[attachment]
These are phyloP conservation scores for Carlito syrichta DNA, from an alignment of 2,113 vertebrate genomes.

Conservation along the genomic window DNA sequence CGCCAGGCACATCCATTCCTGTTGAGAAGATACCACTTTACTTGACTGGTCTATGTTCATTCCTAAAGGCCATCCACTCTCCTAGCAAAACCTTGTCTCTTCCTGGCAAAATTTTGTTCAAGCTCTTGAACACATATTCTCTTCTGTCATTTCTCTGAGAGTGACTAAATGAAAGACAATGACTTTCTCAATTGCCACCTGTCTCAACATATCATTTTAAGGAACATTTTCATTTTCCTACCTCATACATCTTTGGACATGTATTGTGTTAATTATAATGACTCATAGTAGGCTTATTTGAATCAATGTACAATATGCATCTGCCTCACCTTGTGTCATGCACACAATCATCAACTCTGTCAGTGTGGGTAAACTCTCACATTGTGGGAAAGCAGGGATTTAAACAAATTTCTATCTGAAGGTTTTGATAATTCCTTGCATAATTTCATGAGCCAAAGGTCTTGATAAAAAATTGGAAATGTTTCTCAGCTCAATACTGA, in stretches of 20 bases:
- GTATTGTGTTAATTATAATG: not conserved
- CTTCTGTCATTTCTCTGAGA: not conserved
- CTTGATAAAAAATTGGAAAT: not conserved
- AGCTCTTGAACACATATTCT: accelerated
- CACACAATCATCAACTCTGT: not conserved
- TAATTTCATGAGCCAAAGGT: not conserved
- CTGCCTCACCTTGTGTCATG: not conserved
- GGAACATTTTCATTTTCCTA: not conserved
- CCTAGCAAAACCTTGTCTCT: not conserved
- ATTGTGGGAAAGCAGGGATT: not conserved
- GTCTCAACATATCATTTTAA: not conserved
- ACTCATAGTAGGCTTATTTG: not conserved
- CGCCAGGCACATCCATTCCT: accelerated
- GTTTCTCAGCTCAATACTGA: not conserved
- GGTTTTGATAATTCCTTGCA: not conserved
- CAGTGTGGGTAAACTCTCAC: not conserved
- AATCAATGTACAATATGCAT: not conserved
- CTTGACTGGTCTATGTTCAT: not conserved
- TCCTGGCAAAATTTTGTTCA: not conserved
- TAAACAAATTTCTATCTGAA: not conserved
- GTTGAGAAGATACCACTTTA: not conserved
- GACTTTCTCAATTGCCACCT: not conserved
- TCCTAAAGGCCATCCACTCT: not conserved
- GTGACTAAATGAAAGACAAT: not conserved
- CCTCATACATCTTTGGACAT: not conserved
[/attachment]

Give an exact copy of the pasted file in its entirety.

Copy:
These are phyloP conservation scores for Carlito syrichta DNA, from an alignment of 2,113 vertebrate genomes.

Conservation along the genomic window DNA sequence CGCCAGGCACATCCATTCCTGTTGAGAAGATACCACTTTACTTGACTGGTCTATGTTCATTCCTAAAGGCCATCCACTCTCCTAGCAAAACCTTGTCTCTTCCTGGCAAAATTTTGTTCAAGCTCTTGAACACATATTCTCTTCTGTCATTTCTCTGAGAGTGACTAAATGAAAGACAATGACTTTCTCAATTGCCACCTGTCTCAACATATCATTTTAAGGAACATTTTCATTTTCCTACCTCATACATCTTTGGACATGTATTGTGTTAATTATAATGACTCATAGTAGGCTTATTTGAATCAATGTACAATATGCATCTGCCTCACCTTGTGTCATGCACACAATCATCAACTCTGTCAGTGTGGGTAAACTCTCACATTGTGGGAAAGCAGGGATTTAAACAAATTTCTATCTGAAGGTTTTGATAATTCCTTGCATAATTTCATGAGCCAAAGGTCTTGATAAAAAATTGGAAATGTTTCTCAGCTCAATACTGA, in stretches of 20 bases:
- GTATTGTGTTAATTATAATG: not conserved
- CTTCTGTCATTTCTCTGAGA: not conserved
- CTTGATAAAAAATTGGAAAT: not conserved
- AGCTCTTGAACACATATTCT: accelerated
- CACACAATCATCAACTCTGT: not conserved
- TAATTTCATGAGCCAAAGGT: not conserved
- CTGCCTCACCTTGTGTCATG: not conserved
- GGAACATTTTCATTTTCCTA: not conserved
- CCTAGCAAAACCTTGTCTCT: not conserved
- ATTGTGGGAAAGCAGGGATT: not conserved
- GTCTCAACATATCATTTTAA: not conserved
- ACTCATAGTAGGCTTATTTG: not conserved
- CGCCAGGCACATCCATTCCT: accelerated
- GTTTCTCAGCTCAATACTGA: not conserved
- GGTTTTGATAATTCCTTGCA: not conserved
- CAGTGTGGGTAAACTCTCAC: not conserved
- AATCAATGTACAATATGCAT: not conserved
- CTTGACTGGTCTATGTTCAT: not conserved
- TCCTGGCAAAATTTTGTTCA: not conserved
- TAAACAAATTTCTATCTGAA: not conserved
- GTTGAGAAGATACCACTTTA: not conserved
- GACTTTCTCAATTGCCACCT: not conserved
- TCCTAAAGGCCATCCACTCT: not conserved
- GTGACTAAATGAAAGACAAT: not conserved
- CCTCATACATCTTTGGACAT: not conserved